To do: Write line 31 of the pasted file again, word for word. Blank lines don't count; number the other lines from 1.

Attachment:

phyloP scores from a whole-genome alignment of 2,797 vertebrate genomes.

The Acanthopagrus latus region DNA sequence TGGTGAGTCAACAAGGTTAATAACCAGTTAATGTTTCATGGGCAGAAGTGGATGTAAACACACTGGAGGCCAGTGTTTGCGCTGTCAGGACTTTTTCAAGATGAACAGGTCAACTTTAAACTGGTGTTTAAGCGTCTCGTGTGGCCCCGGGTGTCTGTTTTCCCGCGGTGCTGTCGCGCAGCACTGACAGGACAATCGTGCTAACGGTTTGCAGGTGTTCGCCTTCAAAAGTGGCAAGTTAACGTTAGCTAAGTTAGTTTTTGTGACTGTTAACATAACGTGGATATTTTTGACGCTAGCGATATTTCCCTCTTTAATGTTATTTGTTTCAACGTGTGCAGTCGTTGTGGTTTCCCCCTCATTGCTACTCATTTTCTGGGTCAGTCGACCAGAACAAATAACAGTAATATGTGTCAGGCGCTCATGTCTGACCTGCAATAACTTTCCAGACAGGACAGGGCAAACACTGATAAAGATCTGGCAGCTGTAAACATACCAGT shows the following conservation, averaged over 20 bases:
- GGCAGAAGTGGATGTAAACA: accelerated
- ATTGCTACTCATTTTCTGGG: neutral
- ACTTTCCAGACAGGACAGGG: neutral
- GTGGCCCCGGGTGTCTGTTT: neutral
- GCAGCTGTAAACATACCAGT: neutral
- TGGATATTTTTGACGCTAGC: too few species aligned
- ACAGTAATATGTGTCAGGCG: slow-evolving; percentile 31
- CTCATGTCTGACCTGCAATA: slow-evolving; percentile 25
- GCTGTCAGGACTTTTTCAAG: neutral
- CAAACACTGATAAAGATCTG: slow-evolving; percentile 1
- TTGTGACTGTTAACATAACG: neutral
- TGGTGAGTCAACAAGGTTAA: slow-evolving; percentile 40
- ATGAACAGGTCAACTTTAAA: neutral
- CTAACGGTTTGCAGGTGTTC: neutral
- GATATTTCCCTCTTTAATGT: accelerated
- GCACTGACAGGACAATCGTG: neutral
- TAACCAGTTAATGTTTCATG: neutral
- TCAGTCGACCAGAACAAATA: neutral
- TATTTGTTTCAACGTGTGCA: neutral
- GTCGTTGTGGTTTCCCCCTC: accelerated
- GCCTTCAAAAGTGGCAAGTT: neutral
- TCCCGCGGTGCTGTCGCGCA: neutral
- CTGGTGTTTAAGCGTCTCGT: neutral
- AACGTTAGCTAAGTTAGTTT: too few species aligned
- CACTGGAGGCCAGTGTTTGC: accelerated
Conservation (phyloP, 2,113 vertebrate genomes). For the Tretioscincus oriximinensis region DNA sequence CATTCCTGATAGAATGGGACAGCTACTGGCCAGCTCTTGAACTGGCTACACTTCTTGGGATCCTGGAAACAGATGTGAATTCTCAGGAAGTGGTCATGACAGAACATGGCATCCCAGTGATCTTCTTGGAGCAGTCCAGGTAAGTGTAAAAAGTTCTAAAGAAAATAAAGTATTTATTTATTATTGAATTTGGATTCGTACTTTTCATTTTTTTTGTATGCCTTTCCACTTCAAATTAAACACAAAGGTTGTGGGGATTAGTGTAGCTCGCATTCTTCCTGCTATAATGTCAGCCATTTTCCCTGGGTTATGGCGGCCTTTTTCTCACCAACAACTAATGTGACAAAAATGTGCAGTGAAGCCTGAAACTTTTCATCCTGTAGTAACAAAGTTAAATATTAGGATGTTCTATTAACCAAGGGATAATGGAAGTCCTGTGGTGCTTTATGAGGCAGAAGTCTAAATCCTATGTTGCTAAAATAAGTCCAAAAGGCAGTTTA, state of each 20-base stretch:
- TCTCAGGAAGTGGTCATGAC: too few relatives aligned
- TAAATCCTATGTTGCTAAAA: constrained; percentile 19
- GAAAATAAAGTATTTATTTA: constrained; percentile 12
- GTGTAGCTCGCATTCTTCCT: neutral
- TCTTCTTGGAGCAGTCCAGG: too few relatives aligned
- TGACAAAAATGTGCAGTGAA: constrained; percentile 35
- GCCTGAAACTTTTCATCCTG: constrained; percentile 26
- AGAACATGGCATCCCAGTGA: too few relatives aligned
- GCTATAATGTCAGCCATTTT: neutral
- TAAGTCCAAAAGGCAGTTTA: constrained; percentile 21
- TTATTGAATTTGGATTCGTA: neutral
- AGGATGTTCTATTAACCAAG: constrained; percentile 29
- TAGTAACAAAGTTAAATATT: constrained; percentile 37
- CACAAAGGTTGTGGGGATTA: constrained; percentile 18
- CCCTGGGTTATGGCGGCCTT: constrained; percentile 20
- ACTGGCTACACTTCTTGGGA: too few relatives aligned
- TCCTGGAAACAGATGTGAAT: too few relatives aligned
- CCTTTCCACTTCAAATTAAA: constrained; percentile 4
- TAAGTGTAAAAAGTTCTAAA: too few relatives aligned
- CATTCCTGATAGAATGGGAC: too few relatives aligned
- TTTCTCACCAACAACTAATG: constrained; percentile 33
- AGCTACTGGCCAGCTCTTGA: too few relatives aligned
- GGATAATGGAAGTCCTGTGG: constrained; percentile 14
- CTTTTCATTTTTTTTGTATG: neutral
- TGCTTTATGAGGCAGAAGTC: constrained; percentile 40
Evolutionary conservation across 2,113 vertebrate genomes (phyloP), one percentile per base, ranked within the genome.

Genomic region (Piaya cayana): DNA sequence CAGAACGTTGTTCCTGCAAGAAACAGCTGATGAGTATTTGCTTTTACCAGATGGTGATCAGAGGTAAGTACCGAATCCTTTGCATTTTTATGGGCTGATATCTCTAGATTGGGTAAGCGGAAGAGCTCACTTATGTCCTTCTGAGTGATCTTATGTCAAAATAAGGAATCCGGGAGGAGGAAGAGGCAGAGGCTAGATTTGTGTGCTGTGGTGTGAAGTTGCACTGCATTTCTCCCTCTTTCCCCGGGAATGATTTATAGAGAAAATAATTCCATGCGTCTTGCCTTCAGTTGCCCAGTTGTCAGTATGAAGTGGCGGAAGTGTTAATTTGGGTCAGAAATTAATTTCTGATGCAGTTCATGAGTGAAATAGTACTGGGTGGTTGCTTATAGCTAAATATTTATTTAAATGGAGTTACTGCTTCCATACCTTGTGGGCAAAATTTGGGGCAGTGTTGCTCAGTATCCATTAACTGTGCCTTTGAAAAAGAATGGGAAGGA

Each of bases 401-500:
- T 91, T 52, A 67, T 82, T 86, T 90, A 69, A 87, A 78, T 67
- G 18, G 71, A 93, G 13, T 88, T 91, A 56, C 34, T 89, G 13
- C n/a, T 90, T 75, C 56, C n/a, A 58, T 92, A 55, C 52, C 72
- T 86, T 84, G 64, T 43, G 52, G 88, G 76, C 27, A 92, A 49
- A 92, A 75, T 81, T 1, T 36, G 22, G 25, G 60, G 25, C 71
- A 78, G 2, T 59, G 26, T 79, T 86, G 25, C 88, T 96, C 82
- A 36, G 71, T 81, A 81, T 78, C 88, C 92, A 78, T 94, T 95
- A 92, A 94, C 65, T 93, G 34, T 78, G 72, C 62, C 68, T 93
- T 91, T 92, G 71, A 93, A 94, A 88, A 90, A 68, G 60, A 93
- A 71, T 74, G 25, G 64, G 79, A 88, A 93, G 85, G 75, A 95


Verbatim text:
- GAAAATAAAGTATTTATTTA: constrained; percentile 12